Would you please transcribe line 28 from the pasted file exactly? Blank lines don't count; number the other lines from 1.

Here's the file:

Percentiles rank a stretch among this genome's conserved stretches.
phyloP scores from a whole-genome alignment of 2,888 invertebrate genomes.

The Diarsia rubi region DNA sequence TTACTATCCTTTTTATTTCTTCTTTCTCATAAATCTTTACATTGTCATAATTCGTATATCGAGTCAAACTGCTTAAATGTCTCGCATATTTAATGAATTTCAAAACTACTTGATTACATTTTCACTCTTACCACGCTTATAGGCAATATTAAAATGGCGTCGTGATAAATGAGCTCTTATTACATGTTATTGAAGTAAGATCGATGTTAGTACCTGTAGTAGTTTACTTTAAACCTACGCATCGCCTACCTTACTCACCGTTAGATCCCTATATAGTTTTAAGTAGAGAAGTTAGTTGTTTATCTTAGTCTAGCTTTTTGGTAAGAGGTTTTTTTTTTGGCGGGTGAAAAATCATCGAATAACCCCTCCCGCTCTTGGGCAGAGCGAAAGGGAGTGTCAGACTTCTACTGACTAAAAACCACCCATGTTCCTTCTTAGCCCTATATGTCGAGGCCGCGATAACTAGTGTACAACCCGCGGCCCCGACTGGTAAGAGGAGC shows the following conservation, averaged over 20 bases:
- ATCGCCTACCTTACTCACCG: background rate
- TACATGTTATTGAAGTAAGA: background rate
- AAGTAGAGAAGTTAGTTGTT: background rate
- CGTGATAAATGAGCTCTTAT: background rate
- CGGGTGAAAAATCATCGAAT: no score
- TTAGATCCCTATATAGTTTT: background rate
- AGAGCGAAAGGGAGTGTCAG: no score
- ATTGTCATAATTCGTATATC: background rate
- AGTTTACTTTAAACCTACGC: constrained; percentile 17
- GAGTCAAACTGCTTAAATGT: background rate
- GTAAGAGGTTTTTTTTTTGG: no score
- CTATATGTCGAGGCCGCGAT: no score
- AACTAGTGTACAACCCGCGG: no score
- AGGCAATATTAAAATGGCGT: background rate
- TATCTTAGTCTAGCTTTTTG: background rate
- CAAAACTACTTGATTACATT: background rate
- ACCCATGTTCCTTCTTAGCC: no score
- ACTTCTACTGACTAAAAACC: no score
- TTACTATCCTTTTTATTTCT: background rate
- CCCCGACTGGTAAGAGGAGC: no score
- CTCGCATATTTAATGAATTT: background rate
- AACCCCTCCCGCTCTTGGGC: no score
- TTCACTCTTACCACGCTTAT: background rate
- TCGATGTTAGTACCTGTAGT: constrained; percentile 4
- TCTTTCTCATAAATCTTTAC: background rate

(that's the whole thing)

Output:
- TCTTTCTCATAAATCTTTAC: background rate